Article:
The sound of swords crashing down, one on top of the other made a loud noise which frightened him. He stayed still at the scene for several minutes, fearing that the security guards would have been alerted. Instead, to his surprise and relief, there was total silence all around, confirming that the alarm had not been raised. Quickly he collected the swords and escaped through the rear entrance of the Museum, unchallenged.He later travelled to Weligama and sold all the items to a three-wheeler driver, a middleman dealing in buying and selling such goods. The middleman later sold some of the items to four persons, all of whom are now in police custody.

A sword embossed with gems had been sold to a man in Kotahena, now identified as a notorious thug in the area. He had been arrested by police about two months ago, in connection with a kidnapping case. Soon after the arrest, fearing their house would be searched, the wife of the Kotahena man had collected several rings, some gems and several pieces of a sword which had been hidden in the house, and gave it to a three-wheeler-driver friend. The sword, said to belong to Nugawela Adikaram, had been severed into three pieces and hidden. Police were tipped off by the three-wheeler driver who was suspicious about the goods .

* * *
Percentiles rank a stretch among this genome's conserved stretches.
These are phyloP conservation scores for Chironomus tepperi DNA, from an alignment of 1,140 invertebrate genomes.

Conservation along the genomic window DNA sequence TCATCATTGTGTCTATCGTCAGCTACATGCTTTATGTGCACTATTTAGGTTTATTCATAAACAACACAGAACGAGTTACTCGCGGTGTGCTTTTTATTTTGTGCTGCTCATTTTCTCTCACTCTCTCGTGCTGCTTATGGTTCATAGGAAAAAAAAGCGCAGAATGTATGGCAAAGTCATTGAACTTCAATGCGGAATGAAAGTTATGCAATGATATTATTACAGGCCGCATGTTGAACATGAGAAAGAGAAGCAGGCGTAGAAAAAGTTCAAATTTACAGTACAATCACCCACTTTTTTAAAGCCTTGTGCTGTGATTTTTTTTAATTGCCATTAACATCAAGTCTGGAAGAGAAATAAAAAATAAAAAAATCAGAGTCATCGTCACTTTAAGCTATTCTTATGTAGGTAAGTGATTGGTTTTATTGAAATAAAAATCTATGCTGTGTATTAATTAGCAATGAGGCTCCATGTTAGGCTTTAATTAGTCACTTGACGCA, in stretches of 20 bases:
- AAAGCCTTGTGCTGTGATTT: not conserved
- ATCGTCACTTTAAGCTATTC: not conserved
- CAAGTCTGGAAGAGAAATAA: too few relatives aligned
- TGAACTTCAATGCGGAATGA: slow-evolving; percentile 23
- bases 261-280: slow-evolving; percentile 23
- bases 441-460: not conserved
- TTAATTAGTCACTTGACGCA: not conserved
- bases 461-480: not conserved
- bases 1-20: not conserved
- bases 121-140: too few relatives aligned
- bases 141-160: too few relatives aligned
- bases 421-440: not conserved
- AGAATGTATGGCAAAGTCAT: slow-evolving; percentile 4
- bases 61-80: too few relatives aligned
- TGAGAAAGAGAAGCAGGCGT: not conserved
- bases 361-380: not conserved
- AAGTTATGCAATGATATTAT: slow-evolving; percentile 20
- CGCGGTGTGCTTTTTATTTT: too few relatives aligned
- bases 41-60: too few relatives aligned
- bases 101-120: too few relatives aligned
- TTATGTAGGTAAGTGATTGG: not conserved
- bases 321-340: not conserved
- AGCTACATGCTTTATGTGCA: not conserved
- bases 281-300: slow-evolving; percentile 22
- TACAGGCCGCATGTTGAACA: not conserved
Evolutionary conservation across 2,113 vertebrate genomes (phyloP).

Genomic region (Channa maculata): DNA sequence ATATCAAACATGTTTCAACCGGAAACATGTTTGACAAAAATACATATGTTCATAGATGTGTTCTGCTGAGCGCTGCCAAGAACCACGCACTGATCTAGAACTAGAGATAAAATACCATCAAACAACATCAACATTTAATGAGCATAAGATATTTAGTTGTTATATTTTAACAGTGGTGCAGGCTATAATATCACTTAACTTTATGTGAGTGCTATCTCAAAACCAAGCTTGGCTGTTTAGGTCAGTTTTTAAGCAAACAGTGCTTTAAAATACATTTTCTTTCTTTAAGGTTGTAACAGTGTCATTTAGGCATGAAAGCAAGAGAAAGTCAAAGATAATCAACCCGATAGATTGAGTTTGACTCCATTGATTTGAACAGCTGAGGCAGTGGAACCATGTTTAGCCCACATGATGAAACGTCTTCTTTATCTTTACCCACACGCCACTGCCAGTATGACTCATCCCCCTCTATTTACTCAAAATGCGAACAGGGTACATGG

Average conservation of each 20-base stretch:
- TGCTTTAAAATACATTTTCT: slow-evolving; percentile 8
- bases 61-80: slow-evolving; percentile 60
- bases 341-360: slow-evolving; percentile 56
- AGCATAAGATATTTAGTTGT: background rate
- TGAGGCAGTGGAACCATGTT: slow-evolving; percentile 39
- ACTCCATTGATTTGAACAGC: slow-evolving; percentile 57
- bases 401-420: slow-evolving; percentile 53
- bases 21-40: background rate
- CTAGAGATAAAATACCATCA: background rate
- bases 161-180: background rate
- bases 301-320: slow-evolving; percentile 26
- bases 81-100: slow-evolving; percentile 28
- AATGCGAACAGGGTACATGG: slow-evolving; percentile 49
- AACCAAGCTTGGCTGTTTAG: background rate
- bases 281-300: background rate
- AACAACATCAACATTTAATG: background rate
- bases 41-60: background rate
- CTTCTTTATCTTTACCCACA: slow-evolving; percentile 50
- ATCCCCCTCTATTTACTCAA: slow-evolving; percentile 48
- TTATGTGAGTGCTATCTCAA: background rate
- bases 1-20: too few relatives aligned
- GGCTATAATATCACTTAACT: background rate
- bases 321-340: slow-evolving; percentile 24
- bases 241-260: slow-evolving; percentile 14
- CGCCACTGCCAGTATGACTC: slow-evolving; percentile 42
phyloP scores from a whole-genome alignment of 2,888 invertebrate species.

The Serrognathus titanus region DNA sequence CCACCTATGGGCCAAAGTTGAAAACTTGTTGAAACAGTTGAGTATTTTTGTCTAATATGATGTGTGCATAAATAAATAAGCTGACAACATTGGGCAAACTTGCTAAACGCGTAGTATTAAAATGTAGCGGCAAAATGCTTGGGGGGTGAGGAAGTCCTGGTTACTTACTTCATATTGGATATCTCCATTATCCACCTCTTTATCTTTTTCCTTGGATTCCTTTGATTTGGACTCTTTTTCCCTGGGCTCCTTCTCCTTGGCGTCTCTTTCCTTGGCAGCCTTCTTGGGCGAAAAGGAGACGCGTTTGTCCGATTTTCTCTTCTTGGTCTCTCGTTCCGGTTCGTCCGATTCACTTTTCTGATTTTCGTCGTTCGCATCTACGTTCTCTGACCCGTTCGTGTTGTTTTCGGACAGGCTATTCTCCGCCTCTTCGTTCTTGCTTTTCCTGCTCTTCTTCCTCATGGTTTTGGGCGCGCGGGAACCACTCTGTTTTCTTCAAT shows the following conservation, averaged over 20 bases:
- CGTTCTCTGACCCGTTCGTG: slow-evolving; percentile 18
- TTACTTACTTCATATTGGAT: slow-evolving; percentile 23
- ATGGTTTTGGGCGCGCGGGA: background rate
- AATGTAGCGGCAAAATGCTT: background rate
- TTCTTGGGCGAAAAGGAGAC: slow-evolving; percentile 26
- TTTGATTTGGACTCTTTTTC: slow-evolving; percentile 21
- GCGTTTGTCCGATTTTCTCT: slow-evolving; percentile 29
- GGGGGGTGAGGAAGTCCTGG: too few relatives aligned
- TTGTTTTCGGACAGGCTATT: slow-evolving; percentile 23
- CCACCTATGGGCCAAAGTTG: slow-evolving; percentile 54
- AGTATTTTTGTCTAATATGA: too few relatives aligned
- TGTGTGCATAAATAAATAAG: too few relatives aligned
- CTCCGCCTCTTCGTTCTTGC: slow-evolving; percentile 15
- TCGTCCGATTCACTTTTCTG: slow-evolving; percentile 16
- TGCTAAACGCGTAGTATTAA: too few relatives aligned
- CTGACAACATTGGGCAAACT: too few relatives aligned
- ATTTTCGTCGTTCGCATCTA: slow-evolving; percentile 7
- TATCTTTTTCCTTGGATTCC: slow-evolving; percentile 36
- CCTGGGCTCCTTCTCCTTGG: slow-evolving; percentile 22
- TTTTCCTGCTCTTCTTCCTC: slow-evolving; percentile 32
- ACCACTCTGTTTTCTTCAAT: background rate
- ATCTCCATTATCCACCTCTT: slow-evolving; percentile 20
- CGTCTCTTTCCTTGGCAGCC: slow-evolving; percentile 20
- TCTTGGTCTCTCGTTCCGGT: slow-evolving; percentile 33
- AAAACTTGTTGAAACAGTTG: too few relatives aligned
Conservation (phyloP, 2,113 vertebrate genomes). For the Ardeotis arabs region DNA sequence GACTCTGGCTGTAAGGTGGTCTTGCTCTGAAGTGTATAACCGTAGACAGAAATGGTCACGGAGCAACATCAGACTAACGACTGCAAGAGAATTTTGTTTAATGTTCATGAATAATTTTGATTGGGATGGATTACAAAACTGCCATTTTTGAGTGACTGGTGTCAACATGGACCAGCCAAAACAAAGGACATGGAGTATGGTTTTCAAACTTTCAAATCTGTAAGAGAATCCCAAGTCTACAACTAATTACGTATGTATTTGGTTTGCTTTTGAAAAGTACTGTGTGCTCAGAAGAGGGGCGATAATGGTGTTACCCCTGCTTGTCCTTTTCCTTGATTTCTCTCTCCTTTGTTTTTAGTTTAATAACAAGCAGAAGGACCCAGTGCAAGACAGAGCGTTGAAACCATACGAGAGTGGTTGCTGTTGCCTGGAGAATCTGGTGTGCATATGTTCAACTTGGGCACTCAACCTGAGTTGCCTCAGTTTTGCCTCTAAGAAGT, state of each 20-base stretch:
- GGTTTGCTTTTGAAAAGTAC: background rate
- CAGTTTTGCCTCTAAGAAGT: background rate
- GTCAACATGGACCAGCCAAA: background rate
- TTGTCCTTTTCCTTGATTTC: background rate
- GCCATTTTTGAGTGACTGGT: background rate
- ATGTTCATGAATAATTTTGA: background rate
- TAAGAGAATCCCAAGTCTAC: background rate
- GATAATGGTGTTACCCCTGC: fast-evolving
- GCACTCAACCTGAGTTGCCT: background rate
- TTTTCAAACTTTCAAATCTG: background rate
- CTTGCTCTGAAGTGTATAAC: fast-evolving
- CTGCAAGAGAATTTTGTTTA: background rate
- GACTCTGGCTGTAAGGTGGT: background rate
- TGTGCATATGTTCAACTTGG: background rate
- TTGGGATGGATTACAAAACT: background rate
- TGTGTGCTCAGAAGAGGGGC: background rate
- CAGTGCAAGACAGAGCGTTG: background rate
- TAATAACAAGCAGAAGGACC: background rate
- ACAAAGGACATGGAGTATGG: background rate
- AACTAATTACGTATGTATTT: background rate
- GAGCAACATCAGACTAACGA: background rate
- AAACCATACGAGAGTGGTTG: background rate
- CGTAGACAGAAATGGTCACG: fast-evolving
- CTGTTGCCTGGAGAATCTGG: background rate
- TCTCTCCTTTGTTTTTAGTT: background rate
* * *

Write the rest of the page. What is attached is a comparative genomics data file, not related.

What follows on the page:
Subsequently, the Kotahena man was questioned about the goods, which led to the arrest of the man in Weligama, to whom the chief suspect had sold the goods. This put the police on his trail, which culminated in the chief suspect’s arrest last week. Police found the man had used 17 different SIM cards between March and October this year to avoid detection. He had confessed to using up to two gm of heroin a day, which costs him around Rs 20,000 per day. He also bought a Dimo Batta lorry, while the rest was spent on drugs.

One of five rare coins among stolen artefacts

By Wasantha Ramanayake

The Museum robber stole one of five rare coins (Ada Kahavanu), Dr Kavan Ratnatunga who probed the current condition of the coins and currency losses, told the Sunday Times.

“The lost coin is the only Ada Kahavanu we had in the Museum, and there are only five such coins in the world,” Sri Lanka Numismatist Society President Dr Kavan Ratnatunga who was appointed by the Colombo Museum to investigate the current condition of the coins and currency collection of the museum, told the Sunday Times.

This coin alone is clearly worth more than Rs 4 million, more than all the other stolen artefacts taken together. “It is the biggest loss in the robbery” he revealed. He considered the Ada Kahavanu to be more important than the Carnelian semi precious stone with carved female figure belonging to the first century AD.

A Kastane, two rings, a carnelian gemstone with microscopic carving of a female figure, 13 currency notes issued after independence and small grain-like semi-precious stones are among the recovered artefacts.

According to the Colombo National Museum’s Superintendent Ranjith Hewage, a rare, priceless Ada Kahavanu, a gold coin of the late Anuradhapura era of medieval Sri Lanka, 146 coins including gold coins, around 20 currency notes belonging to the British colonial era, 7 gold-plated Kastane, a type of short ceremonial sword typical to Sri Lanka, including one used by Nugawela Adikaram, a Kandyan Chieftain, are yet to be recovered. Three gem-studded walking sticks and a belt made out of golden threads, also used by Nugawela Adikaram, are still missing.